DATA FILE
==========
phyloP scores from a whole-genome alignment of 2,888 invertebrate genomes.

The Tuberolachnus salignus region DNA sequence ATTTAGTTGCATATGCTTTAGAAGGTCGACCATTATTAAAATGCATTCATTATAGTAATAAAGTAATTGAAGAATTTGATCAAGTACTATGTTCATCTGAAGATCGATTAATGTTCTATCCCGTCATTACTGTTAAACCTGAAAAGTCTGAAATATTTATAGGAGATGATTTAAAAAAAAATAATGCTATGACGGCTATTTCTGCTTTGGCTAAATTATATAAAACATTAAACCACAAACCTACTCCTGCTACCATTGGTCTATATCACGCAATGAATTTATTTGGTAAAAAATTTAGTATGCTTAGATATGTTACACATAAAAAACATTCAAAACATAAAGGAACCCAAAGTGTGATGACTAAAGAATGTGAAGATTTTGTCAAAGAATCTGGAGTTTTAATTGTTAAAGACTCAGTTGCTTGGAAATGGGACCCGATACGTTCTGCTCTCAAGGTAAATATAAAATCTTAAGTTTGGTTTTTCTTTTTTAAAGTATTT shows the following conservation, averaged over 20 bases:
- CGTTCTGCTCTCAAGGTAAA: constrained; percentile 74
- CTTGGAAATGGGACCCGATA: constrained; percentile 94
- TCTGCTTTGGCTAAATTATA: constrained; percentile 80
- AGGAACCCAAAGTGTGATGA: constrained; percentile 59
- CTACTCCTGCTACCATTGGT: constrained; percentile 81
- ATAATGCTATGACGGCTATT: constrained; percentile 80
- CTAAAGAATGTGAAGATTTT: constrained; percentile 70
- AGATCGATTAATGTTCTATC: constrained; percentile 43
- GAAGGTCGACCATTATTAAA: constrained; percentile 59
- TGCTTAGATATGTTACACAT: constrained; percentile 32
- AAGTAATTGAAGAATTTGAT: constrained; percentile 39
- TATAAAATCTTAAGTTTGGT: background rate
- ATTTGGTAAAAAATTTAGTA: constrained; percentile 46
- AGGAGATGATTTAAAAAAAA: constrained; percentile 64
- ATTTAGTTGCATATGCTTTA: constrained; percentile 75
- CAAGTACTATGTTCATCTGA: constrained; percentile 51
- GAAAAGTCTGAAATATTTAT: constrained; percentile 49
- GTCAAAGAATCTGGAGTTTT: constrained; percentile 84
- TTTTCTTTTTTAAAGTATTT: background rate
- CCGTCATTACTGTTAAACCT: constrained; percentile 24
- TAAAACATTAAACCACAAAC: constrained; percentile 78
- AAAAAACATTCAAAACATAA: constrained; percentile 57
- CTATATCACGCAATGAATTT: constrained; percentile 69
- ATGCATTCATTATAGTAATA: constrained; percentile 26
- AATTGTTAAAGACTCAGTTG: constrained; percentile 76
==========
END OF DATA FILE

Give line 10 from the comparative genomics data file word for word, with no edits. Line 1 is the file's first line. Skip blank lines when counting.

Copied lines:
- AGATCGATTAATGTTCTATC: constrained; percentile 43